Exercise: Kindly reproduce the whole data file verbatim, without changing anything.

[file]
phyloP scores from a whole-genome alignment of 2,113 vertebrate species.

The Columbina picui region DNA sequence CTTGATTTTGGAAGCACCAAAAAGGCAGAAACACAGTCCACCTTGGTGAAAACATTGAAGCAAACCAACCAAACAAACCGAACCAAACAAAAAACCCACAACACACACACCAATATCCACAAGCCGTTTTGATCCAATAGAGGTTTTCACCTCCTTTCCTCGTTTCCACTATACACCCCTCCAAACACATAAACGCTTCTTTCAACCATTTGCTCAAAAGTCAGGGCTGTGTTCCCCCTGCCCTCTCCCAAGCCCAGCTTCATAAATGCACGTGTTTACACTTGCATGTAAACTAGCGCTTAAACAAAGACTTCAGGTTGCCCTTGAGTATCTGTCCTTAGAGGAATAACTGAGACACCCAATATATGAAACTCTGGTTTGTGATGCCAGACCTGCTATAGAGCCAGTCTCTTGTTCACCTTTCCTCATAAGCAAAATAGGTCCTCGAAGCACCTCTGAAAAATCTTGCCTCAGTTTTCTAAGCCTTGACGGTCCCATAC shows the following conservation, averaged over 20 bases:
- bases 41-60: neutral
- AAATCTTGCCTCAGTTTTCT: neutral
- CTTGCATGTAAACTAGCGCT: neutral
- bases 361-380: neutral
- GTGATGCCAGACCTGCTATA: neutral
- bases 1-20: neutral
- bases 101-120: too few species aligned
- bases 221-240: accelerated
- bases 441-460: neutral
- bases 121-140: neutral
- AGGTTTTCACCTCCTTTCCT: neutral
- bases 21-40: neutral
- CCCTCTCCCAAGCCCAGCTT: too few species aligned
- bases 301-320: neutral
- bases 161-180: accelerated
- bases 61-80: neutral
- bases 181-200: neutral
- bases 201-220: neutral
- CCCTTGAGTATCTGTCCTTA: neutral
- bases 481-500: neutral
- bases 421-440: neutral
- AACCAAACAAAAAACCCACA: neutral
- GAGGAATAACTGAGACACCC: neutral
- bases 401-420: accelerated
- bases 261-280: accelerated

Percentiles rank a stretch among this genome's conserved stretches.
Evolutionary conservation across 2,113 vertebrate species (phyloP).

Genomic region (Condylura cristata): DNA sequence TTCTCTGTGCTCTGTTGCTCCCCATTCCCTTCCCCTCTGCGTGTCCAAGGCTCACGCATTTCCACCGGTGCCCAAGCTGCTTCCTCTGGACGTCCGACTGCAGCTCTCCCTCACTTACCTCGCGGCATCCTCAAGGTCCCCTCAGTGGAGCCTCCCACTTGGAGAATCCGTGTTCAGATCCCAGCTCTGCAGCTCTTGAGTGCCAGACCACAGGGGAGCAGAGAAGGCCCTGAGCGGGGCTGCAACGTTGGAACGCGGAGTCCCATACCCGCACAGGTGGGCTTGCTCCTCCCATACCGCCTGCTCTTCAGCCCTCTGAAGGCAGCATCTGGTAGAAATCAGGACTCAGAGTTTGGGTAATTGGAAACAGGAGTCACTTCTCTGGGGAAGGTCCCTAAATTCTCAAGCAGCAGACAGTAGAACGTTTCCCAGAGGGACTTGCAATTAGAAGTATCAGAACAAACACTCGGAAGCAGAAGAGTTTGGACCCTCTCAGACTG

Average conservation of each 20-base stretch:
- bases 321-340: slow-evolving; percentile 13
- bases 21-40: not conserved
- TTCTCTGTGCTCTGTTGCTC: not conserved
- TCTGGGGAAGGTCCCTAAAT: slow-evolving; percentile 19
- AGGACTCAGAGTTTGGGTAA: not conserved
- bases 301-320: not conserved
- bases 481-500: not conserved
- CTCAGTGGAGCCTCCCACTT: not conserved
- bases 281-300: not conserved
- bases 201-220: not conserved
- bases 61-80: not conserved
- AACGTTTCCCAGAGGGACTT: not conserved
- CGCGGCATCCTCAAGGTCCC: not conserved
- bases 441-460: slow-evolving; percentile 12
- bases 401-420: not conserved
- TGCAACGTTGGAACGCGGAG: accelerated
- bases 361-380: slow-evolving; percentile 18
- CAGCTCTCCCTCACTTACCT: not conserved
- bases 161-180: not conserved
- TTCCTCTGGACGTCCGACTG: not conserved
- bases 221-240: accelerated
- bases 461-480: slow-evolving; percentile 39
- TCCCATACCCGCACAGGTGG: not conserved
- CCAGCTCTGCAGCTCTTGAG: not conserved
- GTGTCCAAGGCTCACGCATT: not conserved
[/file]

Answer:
phyloP scores from a whole-genome alignment of 2,113 vertebrate species.

The Columbina picui region DNA sequence CTTGATTTTGGAAGCACCAAAAAGGCAGAAACACAGTCCACCTTGGTGAAAACATTGAAGCAAACCAACCAAACAAACCGAACCAAACAAAAAACCCACAACACACACACCAATATCCACAAGCCGTTTTGATCCAATAGAGGTTTTCACCTCCTTTCCTCGTTTCCACTATACACCCCTCCAAACACATAAACGCTTCTTTCAACCATTTGCTCAAAAGTCAGGGCTGTGTTCCCCCTGCCCTCTCCCAAGCCCAGCTTCATAAATGCACGTGTTTACACTTGCATGTAAACTAGCGCTTAAACAAAGACTTCAGGTTGCCCTTGAGTATCTGTCCTTAGAGGAATAACTGAGACACCCAATATATGAAACTCTGGTTTGTGATGCCAGACCTGCTATAGAGCCAGTCTCTTGTTCACCTTTCCTCATAAGCAAAATAGGTCCTCGAAGCACCTCTGAAAAATCTTGCCTCAGTTTTCTAAGCCTTGACGGTCCCATAC shows the following conservation, averaged over 20 bases:
- bases 41-60: neutral
- AAATCTTGCCTCAGTTTTCT: neutral
- CTTGCATGTAAACTAGCGCT: neutral
- bases 361-380: neutral
- GTGATGCCAGACCTGCTATA: neutral
- bases 1-20: neutral
- bases 101-120: too few species aligned
- bases 221-240: accelerated
- bases 441-460: neutral
- bases 121-140: neutral
- AGGTTTTCACCTCCTTTCCT: neutral
- bases 21-40: neutral
- CCCTCTCCCAAGCCCAGCTT: too few species aligned
- bases 301-320: neutral
- bases 161-180: accelerated
- bases 61-80: neutral
- bases 181-200: neutral
- bases 201-220: neutral
- CCCTTGAGTATCTGTCCTTA: neutral
- bases 481-500: neutral
- bases 421-440: neutral
- AACCAAACAAAAAACCCACA: neutral
- GAGGAATAACTGAGACACCC: neutral
- bases 401-420: accelerated
- bases 261-280: accelerated

Percentiles rank a stretch among this genome's conserved stretches.
Evolutionary conservation across 2,113 vertebrate species (phyloP).

Genomic region (Condylura cristata): DNA sequence TTCTCTGTGCTCTGTTGCTCCCCATTCCCTTCCCCTCTGCGTGTCCAAGGCTCACGCATTTCCACCGGTGCCCAAGCTGCTTCCTCTGGACGTCCGACTGCAGCTCTCCCTCACTTACCTCGCGGCATCCTCAAGGTCCCCTCAGTGGAGCCTCCCACTTGGAGAATCCGTGTTCAGATCCCAGCTCTGCAGCTCTTGAGTGCCAGACCACAGGGGAGCAGAGAAGGCCCTGAGCGGGGCTGCAACGTTGGAACGCGGAGTCCCATACCCGCACAGGTGGGCTTGCTCCTCCCATACCGCCTGCTCTTCAGCCCTCTGAAGGCAGCATCTGGTAGAAATCAGGACTCAGAGTTTGGGTAATTGGAAACAGGAGTCACTTCTCTGGGGAAGGTCCCTAAATTCTCAAGCAGCAGACAGTAGAACGTTTCCCAGAGGGACTTGCAATTAGAAGTATCAGAACAAACACTCGGAAGCAGAAGAGTTTGGACCCTCTCAGACTG

Average conservation of each 20-base stretch:
- bases 321-340: slow-evolving; percentile 13
- bases 21-40: not conserved
- TTCTCTGTGCTCTGTTGCTC: not conserved
- TCTGGGGAAGGTCCCTAAAT: slow-evolving; percentile 19
- AGGACTCAGAGTTTGGGTAA: not conserved
- bases 301-320: not conserved
- bases 481-500: not conserved
- CTCAGTGGAGCCTCCCACTT: not conserved
- bases 281-300: not conserved
- bases 201-220: not conserved
- bases 61-80: not conserved
- AACGTTTCCCAGAGGGACTT: not conserved
- CGCGGCATCCTCAAGGTCCC: not conserved
- bases 441-460: slow-evolving; percentile 12
- bases 401-420: not conserved
- TGCAACGTTGGAACGCGGAG: accelerated
- bases 361-380: slow-evolving; percentile 18
- CAGCTCTCCCTCACTTACCT: not conserved
- bases 161-180: not conserved
- TTCCTCTGGACGTCCGACTG: not conserved
- bases 221-240: accelerated
- bases 461-480: slow-evolving; percentile 39
- TCCCATACCCGCACAGGTGG: not conserved
- CCAGCTCTGCAGCTCTTGAG: not conserved
- GTGTCCAAGGCTCACGCATT: not conserved